Who would have a thought a toilet paper shortage would impact strata managers and apartment buildings!

The COVID-19 pandemic and the resulting lock down caused a rush on toilet paper sales. Toilet paper became the new currency.  Retailers placed purchase limits on sales, people fought over it at supermarkets, it was selling on eBay at crazy prices. It was nuts. Thankfully that situation has now eased and we can now all get our hands on a roll or 2.

How did this impact strata complexes?  The short story is, blocked sewerage pipes. Toilet paper was in short supply so some people resorted to using all sorts of things to wipe their cares away then flushing it down the toilet.

We’ve all heard the saying ‘What goes up must come down’. Well we saw the reverse of that.  Sewerage was spilling out onto common property and in some cases flowing into units.  Nasty!

Buildings waste pipes aren’t designed to handle more than the remnants of your average Joe’s Friday night takeaway, so when items are flushed that don’t easily break down they can get caught in the pipes and act as a drain plug preventing waste reaching the sewer.  With the waste having nowhere to go and continued regular movements, the pressure in the pipes becomes too much and looks for the weakest point to escape.  Whooshka! It’s like striking oil.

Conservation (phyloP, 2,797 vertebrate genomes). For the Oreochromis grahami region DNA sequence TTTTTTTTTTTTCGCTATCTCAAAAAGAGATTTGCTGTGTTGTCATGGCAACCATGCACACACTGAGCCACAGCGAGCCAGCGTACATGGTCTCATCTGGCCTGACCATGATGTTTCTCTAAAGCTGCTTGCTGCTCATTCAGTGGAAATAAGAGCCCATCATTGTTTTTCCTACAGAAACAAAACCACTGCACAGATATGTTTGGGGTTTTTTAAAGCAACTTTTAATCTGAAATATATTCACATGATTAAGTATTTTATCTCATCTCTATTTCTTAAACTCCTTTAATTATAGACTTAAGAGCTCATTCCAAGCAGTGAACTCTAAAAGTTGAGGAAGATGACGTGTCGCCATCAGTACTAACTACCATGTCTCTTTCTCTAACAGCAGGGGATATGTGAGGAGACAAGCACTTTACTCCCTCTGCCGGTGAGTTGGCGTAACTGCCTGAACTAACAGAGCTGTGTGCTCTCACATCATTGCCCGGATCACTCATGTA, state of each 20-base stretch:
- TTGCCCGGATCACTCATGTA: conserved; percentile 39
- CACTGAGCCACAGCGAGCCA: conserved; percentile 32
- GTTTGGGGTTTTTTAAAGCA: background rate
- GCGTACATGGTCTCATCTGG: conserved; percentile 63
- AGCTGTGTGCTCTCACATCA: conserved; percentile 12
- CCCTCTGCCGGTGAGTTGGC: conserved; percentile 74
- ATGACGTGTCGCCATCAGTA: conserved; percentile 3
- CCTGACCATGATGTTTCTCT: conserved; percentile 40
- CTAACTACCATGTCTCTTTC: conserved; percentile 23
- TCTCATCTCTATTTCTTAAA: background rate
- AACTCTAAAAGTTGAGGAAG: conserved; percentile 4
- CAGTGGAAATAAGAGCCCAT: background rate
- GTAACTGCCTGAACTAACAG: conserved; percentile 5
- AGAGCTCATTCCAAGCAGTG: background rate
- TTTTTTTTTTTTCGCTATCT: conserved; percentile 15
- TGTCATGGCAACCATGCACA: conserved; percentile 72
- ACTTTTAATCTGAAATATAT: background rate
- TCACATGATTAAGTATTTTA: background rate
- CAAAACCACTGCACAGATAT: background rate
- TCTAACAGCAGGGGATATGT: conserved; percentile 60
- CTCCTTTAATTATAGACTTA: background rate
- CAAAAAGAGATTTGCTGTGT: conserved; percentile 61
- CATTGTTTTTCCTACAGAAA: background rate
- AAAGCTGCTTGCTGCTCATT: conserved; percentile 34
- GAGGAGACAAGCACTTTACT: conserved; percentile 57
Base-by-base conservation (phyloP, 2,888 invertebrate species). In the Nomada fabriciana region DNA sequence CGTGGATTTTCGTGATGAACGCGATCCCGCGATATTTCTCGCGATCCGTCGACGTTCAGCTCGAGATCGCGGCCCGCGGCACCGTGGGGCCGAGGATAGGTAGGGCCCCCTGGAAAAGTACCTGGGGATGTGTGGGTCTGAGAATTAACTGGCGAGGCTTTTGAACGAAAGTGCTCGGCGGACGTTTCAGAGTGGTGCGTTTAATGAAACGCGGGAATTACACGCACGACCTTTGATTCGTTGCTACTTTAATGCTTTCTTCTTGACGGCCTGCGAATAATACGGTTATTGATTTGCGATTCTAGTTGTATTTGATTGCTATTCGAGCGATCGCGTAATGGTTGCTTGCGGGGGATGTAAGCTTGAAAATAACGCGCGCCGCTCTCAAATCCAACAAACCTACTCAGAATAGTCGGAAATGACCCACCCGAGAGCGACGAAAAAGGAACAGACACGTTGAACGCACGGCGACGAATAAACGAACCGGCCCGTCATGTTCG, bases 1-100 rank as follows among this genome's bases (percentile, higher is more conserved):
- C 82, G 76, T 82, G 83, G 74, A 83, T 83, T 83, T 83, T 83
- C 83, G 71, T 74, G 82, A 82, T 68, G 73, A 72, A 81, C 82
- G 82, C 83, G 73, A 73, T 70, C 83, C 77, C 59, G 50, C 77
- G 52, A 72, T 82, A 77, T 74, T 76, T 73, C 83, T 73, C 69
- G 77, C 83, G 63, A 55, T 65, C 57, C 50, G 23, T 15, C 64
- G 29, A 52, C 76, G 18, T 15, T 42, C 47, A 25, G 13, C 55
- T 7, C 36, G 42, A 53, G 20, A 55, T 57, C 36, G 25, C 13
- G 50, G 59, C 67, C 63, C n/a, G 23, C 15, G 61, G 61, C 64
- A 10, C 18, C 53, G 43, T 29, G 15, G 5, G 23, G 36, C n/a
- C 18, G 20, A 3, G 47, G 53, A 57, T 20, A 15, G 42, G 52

Grady Strata & Facilities building manager Ash said “the most common items found in the clean-up were baby wipes.  Unfortunately baby wipes don’t break down easily and with so many being used instead of toilet paper it created real issues. Sanitary products and even rags were found in the pipes when toilet paper supply was at its lowest.  We also advice residents not to flush kitty litter and cooking oil.  Kitty litter expands when combined with water and cooking oil solidifies”.

Michael Grady, Grady Strata & Facilities strata manager said “unplanned call-outs are an additional cost burden to strata complexes which are best to avoid.  The clean-up cost to repair damaged caused by the waste spill isn’t cheap and although can be claimed on insurance it can impact the cost of future premiums”.